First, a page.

Here’s a good story that shows Thad’s character. I had moved to Clearwater, FL from D.C. and in 1991, needed access to S/W Engineering’s system to download PAL code. I sent the request in to the MIS Department (Thad) and Engineering (with the usual managerial approvals, signatures, and all). The objective was to save the Repair Department a lot of time and money buy allowing them to burn their own PALs, rather than wait for Manufacturing to fulfill their massive back-orders.
The S/W Engineers used the old Kermit protocol to transfer that stuff about from a VAX 780, a 32-bit monster of a mainframe. I finally got a message from MIS that I was all setup and ready to go. So here I am, connecting across the LAN, the WAN, then over to the big VAX up in Corporate.
Hmm. Jared and a VAX prompt. How hard could it possibly be?
Well, no matter what I typed, I did not get any useful output. But a few days later, I get a rather authoritative call from the HR Department who then bridged Thad in. It turns out that I was the “evil hacker” who deleted Engineering’s phone book, or so Human Resources purported.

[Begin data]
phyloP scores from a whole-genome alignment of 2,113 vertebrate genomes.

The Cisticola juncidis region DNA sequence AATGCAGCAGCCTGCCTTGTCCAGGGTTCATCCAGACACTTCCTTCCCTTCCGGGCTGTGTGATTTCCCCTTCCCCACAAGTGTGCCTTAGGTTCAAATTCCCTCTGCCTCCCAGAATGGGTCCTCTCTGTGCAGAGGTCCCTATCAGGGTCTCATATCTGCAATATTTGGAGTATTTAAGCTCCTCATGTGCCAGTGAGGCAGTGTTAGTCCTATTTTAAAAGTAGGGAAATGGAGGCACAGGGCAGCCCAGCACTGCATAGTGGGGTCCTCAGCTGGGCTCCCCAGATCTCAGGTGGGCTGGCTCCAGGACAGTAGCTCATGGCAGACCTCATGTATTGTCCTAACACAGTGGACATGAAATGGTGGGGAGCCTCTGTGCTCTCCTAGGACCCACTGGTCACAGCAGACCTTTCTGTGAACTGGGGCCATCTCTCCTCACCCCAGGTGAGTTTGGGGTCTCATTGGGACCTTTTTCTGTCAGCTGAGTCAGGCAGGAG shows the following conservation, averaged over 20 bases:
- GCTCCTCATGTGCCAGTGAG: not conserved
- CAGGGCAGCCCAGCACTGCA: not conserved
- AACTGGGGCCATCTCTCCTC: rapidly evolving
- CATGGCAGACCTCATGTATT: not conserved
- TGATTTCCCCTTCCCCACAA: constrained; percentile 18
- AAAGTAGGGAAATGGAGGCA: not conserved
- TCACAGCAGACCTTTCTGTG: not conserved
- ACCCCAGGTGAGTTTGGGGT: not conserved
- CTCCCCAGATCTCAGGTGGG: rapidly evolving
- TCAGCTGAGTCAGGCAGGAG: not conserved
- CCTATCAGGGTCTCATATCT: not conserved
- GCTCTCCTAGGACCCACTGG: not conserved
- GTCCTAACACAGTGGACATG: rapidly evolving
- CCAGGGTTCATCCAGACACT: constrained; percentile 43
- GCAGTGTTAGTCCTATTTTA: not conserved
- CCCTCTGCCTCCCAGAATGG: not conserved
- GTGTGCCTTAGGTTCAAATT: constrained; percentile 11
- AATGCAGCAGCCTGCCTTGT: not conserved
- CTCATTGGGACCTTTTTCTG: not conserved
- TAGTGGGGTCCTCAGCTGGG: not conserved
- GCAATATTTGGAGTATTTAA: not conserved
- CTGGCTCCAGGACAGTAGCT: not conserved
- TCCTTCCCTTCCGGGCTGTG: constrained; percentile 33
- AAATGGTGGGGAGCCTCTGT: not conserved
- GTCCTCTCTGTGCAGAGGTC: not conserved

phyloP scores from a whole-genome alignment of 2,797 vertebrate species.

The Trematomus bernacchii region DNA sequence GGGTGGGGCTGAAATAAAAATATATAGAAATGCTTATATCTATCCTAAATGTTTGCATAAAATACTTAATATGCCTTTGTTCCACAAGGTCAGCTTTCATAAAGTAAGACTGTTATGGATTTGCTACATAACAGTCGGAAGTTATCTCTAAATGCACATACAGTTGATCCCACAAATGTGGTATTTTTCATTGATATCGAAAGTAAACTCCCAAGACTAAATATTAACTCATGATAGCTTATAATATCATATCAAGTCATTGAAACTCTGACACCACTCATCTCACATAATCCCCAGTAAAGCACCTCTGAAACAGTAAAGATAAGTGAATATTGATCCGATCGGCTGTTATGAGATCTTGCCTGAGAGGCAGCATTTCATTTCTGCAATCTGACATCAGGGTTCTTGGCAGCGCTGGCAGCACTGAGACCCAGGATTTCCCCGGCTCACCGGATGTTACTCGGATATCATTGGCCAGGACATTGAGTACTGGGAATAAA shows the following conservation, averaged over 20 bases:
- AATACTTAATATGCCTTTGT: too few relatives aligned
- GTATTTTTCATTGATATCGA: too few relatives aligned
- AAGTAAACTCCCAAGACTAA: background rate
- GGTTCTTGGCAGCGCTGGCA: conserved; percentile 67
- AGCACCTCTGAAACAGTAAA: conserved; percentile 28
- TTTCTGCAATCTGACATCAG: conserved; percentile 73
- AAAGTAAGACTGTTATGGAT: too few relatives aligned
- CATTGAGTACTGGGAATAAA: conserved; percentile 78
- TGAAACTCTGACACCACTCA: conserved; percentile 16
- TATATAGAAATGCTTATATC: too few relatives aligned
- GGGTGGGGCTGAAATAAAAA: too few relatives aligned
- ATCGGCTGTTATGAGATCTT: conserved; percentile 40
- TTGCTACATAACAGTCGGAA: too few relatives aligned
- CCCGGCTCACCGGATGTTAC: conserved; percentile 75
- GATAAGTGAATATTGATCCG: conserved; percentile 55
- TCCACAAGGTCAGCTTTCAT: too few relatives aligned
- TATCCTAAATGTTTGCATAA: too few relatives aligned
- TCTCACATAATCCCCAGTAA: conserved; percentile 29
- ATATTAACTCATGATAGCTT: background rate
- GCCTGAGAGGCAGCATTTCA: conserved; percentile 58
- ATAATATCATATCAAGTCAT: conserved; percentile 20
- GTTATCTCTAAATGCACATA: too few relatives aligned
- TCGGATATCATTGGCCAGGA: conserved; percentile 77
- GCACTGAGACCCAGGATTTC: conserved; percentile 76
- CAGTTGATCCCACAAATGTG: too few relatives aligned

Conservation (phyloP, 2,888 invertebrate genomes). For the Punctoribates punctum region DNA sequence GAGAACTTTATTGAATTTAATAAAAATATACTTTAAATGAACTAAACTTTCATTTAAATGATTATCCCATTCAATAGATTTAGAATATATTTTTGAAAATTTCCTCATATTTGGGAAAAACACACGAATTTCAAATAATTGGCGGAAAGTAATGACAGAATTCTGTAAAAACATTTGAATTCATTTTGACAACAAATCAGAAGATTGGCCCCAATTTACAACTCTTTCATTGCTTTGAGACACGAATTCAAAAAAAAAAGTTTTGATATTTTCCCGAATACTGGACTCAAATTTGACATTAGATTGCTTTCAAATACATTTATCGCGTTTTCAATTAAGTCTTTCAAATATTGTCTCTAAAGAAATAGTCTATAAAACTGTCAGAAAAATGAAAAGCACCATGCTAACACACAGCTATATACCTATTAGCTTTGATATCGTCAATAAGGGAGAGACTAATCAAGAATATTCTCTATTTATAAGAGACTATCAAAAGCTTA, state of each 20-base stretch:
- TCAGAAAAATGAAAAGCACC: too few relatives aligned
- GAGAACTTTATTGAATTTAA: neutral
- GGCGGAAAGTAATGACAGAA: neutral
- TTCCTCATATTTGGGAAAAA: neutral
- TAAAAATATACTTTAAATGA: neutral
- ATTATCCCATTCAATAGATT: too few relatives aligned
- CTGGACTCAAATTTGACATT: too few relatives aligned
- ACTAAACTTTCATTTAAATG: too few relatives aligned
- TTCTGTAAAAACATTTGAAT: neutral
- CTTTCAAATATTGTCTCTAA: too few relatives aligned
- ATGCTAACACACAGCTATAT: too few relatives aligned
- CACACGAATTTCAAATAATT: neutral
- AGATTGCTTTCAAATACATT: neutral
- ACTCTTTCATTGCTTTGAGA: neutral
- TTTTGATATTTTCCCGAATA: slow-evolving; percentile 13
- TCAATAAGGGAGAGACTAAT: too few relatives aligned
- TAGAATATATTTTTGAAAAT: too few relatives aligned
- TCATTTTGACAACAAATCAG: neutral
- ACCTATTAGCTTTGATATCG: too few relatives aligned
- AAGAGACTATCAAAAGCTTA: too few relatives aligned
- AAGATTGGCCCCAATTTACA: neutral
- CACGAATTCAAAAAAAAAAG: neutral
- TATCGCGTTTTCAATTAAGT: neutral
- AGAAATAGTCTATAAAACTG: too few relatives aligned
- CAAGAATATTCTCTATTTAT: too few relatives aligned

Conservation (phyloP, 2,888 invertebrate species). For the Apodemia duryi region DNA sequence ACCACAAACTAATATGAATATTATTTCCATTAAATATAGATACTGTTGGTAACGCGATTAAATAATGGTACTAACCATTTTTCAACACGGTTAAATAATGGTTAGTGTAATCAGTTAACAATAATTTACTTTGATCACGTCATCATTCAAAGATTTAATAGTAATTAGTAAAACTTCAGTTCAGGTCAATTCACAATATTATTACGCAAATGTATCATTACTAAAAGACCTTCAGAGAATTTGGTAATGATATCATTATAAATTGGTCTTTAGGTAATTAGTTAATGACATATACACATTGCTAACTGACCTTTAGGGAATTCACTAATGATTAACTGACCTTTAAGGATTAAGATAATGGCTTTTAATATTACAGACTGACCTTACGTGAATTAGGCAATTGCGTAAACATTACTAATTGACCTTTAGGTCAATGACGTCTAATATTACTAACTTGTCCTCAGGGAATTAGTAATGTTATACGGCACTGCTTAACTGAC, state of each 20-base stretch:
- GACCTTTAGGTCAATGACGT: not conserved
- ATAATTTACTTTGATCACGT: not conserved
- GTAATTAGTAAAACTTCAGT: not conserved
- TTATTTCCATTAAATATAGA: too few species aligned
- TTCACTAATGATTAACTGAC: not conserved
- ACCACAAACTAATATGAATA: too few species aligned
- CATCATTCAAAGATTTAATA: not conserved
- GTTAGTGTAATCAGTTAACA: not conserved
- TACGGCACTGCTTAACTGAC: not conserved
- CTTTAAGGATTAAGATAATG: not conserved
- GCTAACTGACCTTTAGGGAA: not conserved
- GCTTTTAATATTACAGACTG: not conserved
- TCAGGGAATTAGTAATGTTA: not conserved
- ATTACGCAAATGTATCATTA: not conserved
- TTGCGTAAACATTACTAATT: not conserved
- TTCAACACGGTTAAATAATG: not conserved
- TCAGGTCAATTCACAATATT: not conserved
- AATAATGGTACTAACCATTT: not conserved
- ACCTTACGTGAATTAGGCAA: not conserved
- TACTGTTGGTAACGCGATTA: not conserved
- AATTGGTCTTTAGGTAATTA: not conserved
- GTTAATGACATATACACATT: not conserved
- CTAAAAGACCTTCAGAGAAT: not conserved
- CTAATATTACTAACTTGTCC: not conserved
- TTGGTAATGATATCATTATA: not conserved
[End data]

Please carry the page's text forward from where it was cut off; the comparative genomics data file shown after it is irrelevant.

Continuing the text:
I explained the story, as is written here, to the Director of HR. She left my fate up to Thad, who at that time was previously unknown to me. “What do you want to do?” she asked. Thad replied, “I’m going to send him a VMS cheat-sheet.” The next day I got it via inter-office mail and all was well.
Now this little endeavor was successful and our newly-formed Customer Engineeering Group went on to do some great things at Timeplex. To summarize, there are two points to this story:
- Little things mean a lot.
- Thad exercised patience and very good judgement.
He was worthy of his MIS Director title and worth every penny. I hope this recommendation shows you the kind of man he is.